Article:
(Bloomberg) -- Chancellor Olaf Scholz managed to secure the broad international alliance he wanted before sending German battle tanks to Ukraine, but the tortured process to get there may have hurt his reputation.
Amid signs that Russia is amassing troops and weapons for a fresh offensive, Scholz left the Ukrainians hanging for more than two weeks as he stared down the US and brushed off the increasingly strident demands from his European partners to allow German-made Leopards to be delivered to the war zone. He finally consented on Wednesday after wringing an agreement from President Joe Biden that the US would also send its tanks.
Almost a year after Scholz promised that the Russian invasion would bring about a historic turning point, or ‘Zeitenwende,’ for Germany, the outcome shows that the 64-year-old chancellor can get his way on the world stage. But it also raises questions about his priorities, and whether Germany can be counted on to lead.
“Scholz’s long hesitation has damaged Germany’s reputation as a reliable partner,” said Marina Henke, director of the Berlin-based Hertie School’s Centre for International Security. “It raised doubts about the extent to which Scholz is really serious about his promised ‘Zeitenwende’.”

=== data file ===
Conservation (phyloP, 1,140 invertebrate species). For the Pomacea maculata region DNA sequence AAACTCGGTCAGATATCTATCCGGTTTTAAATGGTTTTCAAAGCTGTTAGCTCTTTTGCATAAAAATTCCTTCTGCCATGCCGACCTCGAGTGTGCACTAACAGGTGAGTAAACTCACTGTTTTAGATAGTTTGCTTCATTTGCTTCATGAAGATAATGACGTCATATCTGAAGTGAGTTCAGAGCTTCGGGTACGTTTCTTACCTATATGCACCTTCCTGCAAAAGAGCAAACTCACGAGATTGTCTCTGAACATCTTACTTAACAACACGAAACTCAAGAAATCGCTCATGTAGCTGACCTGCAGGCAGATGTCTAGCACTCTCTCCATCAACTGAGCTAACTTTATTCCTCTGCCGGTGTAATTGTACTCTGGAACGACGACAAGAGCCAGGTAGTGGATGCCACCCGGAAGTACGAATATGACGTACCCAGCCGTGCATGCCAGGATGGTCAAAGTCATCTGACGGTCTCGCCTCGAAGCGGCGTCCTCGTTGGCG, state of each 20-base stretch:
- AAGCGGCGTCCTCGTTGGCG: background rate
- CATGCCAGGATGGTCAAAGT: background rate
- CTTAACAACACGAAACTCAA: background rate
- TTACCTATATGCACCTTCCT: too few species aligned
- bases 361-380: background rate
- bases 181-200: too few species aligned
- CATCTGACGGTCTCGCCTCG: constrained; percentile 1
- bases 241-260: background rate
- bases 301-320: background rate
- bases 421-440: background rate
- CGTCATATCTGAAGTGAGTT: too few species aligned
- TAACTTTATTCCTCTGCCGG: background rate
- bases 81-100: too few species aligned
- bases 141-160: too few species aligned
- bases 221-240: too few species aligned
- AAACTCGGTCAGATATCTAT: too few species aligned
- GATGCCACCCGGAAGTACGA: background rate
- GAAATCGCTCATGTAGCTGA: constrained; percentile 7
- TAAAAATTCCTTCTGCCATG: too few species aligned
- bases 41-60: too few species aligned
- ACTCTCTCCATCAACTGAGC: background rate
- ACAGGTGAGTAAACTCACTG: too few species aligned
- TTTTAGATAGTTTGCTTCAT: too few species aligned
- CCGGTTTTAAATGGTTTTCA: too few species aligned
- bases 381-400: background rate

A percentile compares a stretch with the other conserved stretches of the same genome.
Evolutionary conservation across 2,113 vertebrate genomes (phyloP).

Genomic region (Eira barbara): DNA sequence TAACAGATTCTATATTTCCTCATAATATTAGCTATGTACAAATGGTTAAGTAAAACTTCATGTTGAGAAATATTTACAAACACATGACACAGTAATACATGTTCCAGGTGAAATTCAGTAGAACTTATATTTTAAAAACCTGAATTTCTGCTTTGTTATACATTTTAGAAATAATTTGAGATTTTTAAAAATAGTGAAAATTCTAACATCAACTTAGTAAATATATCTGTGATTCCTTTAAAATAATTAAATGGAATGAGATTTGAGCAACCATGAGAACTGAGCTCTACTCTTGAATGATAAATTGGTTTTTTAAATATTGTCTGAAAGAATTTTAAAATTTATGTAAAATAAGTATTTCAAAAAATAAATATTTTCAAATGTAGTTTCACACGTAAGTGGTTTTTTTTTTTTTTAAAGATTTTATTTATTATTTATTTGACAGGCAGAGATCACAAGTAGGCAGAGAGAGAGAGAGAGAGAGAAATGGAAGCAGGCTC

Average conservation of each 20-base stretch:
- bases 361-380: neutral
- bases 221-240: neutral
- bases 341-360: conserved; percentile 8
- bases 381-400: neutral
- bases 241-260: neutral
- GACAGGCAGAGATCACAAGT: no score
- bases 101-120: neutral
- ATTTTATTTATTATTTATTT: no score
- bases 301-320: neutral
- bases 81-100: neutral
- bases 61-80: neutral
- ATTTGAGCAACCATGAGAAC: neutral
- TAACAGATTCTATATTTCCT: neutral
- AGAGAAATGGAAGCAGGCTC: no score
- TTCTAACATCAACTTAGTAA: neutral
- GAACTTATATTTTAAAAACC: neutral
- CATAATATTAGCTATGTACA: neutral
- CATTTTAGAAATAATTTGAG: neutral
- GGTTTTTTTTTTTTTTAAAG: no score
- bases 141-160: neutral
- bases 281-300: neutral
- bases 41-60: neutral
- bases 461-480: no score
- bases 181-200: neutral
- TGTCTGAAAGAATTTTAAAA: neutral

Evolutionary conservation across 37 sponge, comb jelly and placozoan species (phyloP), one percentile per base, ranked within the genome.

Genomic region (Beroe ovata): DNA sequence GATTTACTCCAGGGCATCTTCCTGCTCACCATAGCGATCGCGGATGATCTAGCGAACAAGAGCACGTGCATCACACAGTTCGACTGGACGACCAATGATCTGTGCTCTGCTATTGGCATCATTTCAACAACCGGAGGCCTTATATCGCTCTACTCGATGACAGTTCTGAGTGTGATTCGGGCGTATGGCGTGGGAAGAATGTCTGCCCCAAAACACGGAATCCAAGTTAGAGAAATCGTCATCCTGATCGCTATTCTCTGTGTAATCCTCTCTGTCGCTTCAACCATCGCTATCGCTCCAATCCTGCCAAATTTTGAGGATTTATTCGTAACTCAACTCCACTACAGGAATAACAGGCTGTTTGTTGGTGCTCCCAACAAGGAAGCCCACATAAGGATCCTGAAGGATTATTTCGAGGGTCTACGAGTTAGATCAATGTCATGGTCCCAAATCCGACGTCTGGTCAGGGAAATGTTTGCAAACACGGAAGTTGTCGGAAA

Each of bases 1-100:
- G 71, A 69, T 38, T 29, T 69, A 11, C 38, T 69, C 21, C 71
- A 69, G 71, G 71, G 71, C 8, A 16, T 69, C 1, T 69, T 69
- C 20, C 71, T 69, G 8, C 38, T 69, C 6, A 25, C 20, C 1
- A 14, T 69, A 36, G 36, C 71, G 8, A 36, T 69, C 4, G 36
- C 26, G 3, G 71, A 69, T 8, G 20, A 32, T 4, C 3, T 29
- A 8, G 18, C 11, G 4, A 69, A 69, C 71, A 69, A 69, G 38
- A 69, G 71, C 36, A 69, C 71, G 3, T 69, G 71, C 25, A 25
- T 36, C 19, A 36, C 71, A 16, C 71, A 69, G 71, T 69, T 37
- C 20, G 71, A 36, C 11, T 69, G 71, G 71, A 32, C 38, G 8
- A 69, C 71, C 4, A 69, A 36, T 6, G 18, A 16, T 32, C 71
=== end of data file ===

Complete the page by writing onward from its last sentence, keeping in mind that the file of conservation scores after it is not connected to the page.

Scholz defended himself in comments to public broadcaster ZDF late Wednesday. “I say very clearly and sharply, that it would have been irresponsible to act differently.”
After a frustrating meeting on Friday at the US airbase in Ramstein, Germany, failed to produce a deal, Scholz got the US to agree to supply M1 Abrams tanks, joining Challengers from the UK. Germany will send 14 Leopards in a first step, and the Netherlands is considering supplies as well. Poland and Finland are also set to be part of the mix that ultimately aims to deliver more than 100 tanks to Ukraine.
The government in Warsaw was particularly vocal in putting pressure on Scholz. In the aftermath of the Ramstein meeting, Mykhailo Podolyak, an adviser to Ukrainian President Volodymyr Zelenskiy, said the indecision was “killing more of our people,” while the Baltic countries also offered their own rebukes with Edgars Rinkevics, the Latvian foreign minister, saying there was “no good reason” for delay.
Even the German foreign minister, Annalena Baerbock, publicly contradicted the government’s position, saying that Germany would allow Poland’s tanks to be sent to Ukraine. Poland’s formal request for permission ultimately gave Scholz little alternative.
“It was right and it is right that we did not allow ourselves to be pushed but chose, and will continue to choose, this close cooperation,” Scholz told German lawmakers in the Bundestag Wednesday. “We will continue to ensure that this support is possible without the risks for our country increasing in the wrong direction. That is why we are doing it this way.”
Ekkehard Brose, president of the Federal Academy for Security Policy, said in a statement that thanks to Scholz’s insistence on making the battle tank decision in lockstep with the US, the Biden administration remained involved in risk-sharing with Europe. “After all, Europe on its own is too lightweight to expose itself to a nuclear-armed Russia,” Brose added.